Major forms of soil erosion include:
All forms of soil erosion have on-site and off-site effects, including:
- reduced yields and income from crops and pastures due to loss of nutrients and organic matter
- damage to, and degradation of, aquatic ecosystems.
The cost of gully erosion is high, with environmental, health and economic impacts.
Gully erosion process
Gully erosion is an obvious form of soil erosion consisting of an open, incised and unstable channel generally more than 30 centimetres deep. It occurs where surface water flow has become trapped in a small concentrated stream, and begins to erode channels in the ground surface.
Specific on-site effects of gully erosion include:
- reduced access to and on properties
- a reduction in the area of arable and other agricultural land, which becomes divided into smaller parcels and leads to increased farming costs
- major changes to the patterns of overland flow causing sedimentation in watercourses and leading to bank erosion problems
- damage to underground utilities such as communication cables, pipes and power cables
- increased rates of erosion where more subsoil material is exposed.
Further economic losses from soil erosion are incurred by landholders and the wider community from off-site effects, such as:
- sedimentation and increased flooding affecting fences, farms and public roadways, railways, culverts and bridges
- sedimentation of waterways and water supplies
- increased turbidity and nutrient loads in streams, rivers and water storage areas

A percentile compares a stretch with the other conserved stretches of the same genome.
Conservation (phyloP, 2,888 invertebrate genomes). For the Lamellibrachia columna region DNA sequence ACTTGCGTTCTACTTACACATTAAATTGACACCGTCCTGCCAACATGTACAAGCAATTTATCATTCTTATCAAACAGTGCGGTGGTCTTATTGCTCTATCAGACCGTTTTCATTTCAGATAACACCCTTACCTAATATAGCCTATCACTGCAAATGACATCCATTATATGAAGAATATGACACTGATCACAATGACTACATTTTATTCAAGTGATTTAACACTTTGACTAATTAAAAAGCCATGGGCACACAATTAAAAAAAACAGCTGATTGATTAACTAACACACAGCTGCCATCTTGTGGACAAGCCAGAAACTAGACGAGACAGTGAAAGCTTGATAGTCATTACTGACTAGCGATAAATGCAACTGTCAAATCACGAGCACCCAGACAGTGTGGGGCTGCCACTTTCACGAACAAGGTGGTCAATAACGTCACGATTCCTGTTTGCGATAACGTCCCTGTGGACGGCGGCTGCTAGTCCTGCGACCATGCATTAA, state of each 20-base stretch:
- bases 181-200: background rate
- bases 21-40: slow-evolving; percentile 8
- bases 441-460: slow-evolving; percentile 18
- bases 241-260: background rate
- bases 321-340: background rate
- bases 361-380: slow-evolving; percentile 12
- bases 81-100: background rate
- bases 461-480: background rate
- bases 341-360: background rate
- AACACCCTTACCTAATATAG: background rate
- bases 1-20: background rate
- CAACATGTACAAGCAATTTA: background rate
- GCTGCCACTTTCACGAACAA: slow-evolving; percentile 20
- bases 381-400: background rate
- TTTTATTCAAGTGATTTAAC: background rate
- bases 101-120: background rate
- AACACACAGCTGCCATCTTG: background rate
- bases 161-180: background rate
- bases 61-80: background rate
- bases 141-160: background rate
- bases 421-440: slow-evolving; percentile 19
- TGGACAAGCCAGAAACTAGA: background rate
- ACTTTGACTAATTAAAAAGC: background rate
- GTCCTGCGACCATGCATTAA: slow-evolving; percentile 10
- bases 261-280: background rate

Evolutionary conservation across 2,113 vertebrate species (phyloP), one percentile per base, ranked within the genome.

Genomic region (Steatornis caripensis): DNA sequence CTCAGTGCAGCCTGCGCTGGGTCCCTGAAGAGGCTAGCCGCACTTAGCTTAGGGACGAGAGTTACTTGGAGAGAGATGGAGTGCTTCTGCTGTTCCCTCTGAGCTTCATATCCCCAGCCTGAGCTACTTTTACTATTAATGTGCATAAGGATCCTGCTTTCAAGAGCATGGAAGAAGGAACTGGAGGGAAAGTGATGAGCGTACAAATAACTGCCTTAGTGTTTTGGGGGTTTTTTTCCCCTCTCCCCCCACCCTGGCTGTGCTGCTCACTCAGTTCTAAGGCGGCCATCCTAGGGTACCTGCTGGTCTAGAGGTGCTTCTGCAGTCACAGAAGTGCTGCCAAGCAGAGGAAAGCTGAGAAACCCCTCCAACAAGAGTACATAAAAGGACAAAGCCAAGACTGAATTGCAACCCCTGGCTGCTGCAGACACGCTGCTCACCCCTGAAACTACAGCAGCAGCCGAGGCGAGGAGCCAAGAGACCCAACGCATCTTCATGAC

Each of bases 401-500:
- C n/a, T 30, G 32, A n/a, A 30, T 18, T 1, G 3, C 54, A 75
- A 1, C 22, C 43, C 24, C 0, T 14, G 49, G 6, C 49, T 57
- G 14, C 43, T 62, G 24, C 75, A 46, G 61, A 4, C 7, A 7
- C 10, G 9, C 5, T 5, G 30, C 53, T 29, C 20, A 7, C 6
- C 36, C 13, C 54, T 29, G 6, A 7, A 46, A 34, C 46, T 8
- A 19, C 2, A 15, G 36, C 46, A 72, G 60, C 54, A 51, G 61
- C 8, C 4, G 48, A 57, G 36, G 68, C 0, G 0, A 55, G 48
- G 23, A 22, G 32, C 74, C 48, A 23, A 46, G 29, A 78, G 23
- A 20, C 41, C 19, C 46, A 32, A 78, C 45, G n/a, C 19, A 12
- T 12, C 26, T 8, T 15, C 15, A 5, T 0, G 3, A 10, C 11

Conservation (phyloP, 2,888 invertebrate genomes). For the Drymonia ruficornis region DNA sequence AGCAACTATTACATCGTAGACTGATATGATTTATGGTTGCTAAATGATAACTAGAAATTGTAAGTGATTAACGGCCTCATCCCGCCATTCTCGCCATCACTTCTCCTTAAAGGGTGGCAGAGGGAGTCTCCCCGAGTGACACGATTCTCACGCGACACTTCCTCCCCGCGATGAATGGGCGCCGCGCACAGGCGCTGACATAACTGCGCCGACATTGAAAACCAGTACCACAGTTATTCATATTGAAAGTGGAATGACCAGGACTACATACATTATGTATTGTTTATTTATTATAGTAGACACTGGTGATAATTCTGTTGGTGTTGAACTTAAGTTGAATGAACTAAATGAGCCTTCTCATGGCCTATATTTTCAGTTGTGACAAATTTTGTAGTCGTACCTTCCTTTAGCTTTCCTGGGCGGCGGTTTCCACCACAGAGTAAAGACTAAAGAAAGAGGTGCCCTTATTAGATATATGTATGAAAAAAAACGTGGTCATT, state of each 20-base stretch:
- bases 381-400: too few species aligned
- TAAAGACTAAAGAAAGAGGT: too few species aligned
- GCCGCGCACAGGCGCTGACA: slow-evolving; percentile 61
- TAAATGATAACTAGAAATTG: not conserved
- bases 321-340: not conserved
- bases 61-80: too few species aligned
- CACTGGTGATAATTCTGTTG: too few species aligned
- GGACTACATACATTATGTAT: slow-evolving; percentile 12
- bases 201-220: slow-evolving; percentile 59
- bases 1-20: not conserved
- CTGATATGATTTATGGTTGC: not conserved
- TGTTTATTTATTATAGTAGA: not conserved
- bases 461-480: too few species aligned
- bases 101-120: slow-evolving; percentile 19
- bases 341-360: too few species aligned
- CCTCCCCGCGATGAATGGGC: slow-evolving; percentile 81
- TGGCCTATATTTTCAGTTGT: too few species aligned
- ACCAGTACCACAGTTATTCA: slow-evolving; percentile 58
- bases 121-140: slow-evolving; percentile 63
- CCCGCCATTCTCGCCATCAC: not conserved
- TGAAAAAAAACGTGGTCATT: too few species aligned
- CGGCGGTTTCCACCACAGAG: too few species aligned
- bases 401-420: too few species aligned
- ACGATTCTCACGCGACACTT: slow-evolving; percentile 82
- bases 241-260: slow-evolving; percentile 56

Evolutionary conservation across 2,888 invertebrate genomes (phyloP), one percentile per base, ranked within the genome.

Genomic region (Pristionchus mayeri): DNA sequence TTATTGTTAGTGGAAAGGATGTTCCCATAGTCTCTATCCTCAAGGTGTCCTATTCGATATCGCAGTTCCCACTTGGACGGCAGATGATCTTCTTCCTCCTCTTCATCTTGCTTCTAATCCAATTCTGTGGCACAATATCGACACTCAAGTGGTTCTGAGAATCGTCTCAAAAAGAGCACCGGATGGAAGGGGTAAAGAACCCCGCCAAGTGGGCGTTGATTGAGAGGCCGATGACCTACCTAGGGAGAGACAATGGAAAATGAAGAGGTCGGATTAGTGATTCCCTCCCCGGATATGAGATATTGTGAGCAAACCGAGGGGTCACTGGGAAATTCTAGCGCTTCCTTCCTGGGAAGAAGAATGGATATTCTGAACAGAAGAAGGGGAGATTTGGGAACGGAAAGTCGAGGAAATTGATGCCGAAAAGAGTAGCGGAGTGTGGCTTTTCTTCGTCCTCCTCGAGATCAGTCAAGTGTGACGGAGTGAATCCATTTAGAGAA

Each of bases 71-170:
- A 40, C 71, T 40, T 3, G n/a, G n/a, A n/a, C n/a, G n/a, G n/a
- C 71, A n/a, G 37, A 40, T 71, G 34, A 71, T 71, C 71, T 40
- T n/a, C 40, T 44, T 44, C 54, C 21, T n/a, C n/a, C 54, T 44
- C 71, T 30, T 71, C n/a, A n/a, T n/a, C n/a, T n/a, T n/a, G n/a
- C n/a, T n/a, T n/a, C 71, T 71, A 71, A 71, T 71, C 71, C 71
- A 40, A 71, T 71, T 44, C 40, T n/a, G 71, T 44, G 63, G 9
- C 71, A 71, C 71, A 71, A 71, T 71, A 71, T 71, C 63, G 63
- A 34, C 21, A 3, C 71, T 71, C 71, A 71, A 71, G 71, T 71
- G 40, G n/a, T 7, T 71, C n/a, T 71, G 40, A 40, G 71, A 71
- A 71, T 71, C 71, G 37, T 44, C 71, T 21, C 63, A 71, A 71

- increased pollution from agricultural chemicals and animal effluent in incised waterways.
Causes of gully erosion
Causes of gully erosion include:
- a history of poor ground cover due to clearing, high stocking rates, repeated cultivations, or decimation by fire or rabbits
- seasonal and cyclic drought
- concentrated runoff from steep lands flowing into cleared drainage depressions
- unstable soils in drainage lines
- intense rainfall
- elevated runoff caused by factors such as low levels of tree cover and poor soil infiltration
- the specific hydrological characteristics of the catchment where high runoff rates exist.
Gullies can remove significant areas of land from high value cultivation. Photo: B. Peasley/DECCW
Where is gully erosion?
Gully erosion is generally most highly developed where the contributing effects of land use, climate and slope interact. The western slopes of NSW feature many ’hotspots‘ of erosion on susceptible soils. High rainfall also contributes to the development of many serious gullies on the eastern slopes of the Great Divide.
The following table is extracted from the NSW Land Degradation Survey 1987-88. The extent of gully erosion is always assessed on an ad hoc basis. Although the figures are relatively old, they are still indicative of what is happening today.
The table estimates the number of gullies found in each catchment management authority (CMA) area.
Total gullies per CMA
Lower Murray Darling
Example map showing the extent and location of gully erosion.
The number of gullies in a region varies according to geography. Studies have found that significant areas of gully erosion exist in a variety of catchments. For example, the Macleay River Catchment on the mid-north coast of NSW has almost 97 kilometres of gully erosion whereas the Clarence River Catchment has 580 kilometres. Each catchment contains large amounts of erosion in a small area.
The Department of Environment, Climate Change and Water (DECCW) is the custodian of several datasets that show the location and relative severity of gully erosion. DECCW can prioritise these areas for treatment based on their severity or intensity.
DECCW has several maps showing the extent and location of gully erosion. To obtain maps contact your local DECCW office.
Minimising or preventing gully erosion